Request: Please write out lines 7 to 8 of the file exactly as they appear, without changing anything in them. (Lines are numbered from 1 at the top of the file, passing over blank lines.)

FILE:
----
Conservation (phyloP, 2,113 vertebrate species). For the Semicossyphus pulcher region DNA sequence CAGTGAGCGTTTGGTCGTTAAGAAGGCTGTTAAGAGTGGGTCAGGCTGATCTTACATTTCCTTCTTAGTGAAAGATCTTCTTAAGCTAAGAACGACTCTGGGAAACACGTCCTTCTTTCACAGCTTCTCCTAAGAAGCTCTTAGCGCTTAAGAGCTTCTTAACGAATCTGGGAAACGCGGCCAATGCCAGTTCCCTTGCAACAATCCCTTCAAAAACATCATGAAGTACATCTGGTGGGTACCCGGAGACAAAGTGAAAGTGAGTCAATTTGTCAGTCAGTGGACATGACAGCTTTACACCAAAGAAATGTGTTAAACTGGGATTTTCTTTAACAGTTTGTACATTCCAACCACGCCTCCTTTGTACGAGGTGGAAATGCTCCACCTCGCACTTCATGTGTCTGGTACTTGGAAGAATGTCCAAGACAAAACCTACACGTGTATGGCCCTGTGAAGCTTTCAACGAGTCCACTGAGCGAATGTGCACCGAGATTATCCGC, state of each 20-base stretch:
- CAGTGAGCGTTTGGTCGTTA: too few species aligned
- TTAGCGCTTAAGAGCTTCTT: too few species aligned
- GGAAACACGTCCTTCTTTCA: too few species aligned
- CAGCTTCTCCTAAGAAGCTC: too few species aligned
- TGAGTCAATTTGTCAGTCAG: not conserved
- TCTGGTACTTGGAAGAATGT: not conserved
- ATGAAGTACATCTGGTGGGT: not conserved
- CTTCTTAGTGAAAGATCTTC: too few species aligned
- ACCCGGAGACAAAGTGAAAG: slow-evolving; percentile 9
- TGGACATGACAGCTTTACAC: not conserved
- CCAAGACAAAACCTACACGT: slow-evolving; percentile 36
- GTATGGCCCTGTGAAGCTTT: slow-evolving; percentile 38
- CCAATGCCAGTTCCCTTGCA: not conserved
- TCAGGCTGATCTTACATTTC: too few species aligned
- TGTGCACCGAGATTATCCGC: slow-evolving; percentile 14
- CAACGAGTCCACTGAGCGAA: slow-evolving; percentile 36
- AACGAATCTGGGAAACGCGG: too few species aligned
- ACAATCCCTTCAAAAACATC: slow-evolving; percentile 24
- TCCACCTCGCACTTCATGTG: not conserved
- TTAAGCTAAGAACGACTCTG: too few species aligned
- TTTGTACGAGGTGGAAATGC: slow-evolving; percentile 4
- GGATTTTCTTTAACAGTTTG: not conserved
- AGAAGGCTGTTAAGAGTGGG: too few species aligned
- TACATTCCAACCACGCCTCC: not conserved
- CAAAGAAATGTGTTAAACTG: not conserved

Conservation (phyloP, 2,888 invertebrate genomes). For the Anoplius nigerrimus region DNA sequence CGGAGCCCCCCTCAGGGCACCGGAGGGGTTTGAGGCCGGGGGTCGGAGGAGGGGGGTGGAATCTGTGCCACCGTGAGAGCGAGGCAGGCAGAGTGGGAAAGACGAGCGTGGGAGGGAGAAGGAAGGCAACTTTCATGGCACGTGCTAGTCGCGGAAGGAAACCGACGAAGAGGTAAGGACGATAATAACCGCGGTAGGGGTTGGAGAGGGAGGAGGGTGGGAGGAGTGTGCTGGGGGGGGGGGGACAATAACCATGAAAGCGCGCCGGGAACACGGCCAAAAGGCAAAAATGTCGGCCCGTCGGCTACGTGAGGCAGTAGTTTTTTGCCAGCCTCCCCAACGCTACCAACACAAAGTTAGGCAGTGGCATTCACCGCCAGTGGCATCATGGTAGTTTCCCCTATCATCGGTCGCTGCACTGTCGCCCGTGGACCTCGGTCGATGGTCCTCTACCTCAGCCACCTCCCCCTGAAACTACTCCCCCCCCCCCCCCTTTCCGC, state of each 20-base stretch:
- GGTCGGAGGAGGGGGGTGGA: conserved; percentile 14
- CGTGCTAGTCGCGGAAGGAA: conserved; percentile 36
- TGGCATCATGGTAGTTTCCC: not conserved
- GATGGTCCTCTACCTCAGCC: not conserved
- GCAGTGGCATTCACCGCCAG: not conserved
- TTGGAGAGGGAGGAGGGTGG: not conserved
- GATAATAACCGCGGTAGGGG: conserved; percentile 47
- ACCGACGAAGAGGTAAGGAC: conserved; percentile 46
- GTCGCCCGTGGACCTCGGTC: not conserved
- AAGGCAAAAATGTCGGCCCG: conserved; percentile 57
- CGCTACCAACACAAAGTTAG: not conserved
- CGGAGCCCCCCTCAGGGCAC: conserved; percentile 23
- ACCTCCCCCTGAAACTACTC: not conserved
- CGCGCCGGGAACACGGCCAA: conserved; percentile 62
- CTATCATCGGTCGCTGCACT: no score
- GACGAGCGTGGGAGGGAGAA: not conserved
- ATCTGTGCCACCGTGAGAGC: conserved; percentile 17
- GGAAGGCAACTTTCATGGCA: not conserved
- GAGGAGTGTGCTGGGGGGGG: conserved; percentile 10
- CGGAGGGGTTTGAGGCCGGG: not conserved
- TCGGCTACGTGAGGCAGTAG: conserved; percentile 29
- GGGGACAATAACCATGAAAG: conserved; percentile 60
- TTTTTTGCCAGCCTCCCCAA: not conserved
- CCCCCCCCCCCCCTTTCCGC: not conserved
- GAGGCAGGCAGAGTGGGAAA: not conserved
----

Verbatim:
- TCTGGTACTTGGAAGAATGT: not conserved
- ATGAAGTACATCTGGTGGGT: not conserved